Turkey says 'lesson learnt' after days of violent protests

ISTANBUL (AFP) - Turkey's Islamic-rooted government said on Tuesday it had "learnt its lesson" and appealed for an end to mass street protests that have convulsed the country for days in the worst political crisis in a decade.

The United Nations joined Washington in pressing for a full investigation into allegations of excessive use of police force against anti-government demonstrators while Turkey's main union federation launched a two-day strike over what it branded "state terror".

The embattled government of Prime Minister Recep Tayyip Erdogan sought to ease tensions by apologising to wounded demonstrators and admitting that actions by security forces against people with "rightful demands" had caused the situation to get out of hand.

"The government has learnt its lesson from what happened," Deputy Prime Minister Bulent Arinc said at a press conference. "We do not have the right and cannot afford to ignore people. Democracies cannot exist without opposition."

Arinc called on "responsible citizens" to stop the protests which he said had left about 300 people wounded in five days although rights groups have put the number of injured much higher and two people have lost their lives.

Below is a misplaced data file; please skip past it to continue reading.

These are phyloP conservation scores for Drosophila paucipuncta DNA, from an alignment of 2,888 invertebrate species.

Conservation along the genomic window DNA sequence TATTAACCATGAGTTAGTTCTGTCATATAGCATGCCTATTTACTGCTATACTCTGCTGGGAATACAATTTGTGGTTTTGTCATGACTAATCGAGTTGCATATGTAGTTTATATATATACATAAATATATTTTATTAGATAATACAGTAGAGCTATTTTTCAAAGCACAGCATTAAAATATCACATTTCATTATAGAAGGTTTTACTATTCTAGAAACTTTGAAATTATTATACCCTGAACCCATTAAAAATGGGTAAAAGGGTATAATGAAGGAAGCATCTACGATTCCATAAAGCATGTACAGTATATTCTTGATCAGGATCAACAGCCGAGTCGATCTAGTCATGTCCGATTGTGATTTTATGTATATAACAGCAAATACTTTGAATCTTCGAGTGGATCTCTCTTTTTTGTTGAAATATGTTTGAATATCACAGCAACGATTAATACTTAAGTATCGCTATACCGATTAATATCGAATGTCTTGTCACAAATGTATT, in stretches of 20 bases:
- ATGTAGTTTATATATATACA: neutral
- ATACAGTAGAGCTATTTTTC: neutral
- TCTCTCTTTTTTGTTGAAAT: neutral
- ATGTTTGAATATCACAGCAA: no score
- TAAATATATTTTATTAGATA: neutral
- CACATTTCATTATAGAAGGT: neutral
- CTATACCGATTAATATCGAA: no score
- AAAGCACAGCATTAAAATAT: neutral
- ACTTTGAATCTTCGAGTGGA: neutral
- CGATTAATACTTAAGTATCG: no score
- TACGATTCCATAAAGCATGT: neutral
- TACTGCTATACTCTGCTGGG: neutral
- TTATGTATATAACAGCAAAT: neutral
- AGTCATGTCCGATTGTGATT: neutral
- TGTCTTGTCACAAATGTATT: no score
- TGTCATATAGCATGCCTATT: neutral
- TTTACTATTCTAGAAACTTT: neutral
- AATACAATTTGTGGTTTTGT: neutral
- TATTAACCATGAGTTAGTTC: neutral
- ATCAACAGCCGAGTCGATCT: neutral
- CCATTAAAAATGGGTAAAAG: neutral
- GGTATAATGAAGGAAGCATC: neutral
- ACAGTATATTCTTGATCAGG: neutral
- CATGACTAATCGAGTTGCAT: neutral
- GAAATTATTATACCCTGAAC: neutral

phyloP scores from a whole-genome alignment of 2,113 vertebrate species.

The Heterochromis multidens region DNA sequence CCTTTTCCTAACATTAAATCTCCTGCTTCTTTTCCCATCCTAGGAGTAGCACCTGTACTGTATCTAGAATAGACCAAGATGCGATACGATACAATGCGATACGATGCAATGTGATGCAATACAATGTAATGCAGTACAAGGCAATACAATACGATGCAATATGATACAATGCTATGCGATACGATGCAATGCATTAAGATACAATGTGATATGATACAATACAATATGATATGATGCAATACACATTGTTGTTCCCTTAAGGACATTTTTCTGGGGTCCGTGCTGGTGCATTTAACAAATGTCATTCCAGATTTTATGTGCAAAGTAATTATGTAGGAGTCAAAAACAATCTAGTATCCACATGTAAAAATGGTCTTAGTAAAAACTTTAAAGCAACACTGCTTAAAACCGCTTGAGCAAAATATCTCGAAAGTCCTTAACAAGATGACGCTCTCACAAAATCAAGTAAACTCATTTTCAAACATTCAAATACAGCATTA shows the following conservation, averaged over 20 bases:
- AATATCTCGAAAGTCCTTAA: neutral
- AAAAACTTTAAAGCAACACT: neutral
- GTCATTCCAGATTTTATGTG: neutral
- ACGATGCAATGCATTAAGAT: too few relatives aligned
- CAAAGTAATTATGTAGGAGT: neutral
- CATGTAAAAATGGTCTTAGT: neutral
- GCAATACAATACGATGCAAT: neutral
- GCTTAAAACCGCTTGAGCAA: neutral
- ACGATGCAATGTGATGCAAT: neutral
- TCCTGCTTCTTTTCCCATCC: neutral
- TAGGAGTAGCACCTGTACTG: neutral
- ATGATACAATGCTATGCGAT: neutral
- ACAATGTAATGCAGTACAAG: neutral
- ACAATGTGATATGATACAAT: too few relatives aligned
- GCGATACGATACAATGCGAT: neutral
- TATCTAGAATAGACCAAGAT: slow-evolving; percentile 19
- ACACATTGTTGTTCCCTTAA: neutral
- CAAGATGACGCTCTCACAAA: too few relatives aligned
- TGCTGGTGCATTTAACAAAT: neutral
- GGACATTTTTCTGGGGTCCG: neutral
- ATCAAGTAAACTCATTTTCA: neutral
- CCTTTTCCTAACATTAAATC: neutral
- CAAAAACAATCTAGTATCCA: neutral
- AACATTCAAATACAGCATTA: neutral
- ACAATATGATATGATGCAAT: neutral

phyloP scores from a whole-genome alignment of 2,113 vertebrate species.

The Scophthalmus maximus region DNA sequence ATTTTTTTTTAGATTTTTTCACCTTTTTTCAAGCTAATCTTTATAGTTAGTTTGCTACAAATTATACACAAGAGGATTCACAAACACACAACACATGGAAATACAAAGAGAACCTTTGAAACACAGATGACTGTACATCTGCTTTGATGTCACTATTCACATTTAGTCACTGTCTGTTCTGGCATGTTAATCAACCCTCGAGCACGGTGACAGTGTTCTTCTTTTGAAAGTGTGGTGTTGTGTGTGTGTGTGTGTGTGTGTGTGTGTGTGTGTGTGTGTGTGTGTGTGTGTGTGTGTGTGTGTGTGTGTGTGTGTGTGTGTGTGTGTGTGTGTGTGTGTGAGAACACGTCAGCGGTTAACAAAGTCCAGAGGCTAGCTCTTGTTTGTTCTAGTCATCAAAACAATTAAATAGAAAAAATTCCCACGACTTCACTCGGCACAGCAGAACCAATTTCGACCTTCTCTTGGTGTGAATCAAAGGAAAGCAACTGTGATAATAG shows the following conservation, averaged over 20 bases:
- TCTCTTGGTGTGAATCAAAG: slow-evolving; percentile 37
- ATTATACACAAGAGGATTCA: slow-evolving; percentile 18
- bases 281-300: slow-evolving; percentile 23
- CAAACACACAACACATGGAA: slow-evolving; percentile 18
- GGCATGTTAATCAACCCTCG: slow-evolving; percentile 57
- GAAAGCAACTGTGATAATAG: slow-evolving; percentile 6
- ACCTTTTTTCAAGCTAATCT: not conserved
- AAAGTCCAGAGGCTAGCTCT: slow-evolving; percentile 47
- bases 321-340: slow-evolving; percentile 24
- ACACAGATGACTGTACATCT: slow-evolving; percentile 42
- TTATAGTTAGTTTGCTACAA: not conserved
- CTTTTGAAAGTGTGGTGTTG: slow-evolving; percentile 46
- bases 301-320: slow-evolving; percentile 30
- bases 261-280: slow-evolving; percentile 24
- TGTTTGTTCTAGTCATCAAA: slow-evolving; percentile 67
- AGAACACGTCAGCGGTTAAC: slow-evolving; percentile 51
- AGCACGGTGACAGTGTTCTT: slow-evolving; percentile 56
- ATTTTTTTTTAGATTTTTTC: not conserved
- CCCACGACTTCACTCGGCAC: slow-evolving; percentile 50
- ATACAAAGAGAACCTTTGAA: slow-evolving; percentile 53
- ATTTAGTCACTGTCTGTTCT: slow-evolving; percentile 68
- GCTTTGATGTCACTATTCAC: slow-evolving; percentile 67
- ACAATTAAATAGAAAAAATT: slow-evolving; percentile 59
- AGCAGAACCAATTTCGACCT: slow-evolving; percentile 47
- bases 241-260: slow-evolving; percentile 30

Violence raged overnight as riot police in Istanbul and Ankara fired tear gas and water cannon at flag-waving protesters who set cars ablaze, hurled stones and bellowed angry slogans against Erdogan and his Islamic-leaning policies, chanting "Tayyip, Resign!"

The situation was calm by early afternoon, with a few scattered groups of demonstrators waving the flags of unions and political groups in the heart of Istanbul, one of the world's most visited cities.

Erdogan has remained defiant, lashing out at "extremists" and dismissing accusations he is a "dictator" as he pressed ahead with a tour of north Africa despite the trouble at home.

The violence first erupted after police cracked down on a peaceful rally in Istanbul against plans to build over Gezi Park, a rare green spot adjoining the city's main Taksim Square. But it quickly mushroomed into broader protests in dozens of other cities by Turks who accuse the government of pushing conservative Islamic reforms.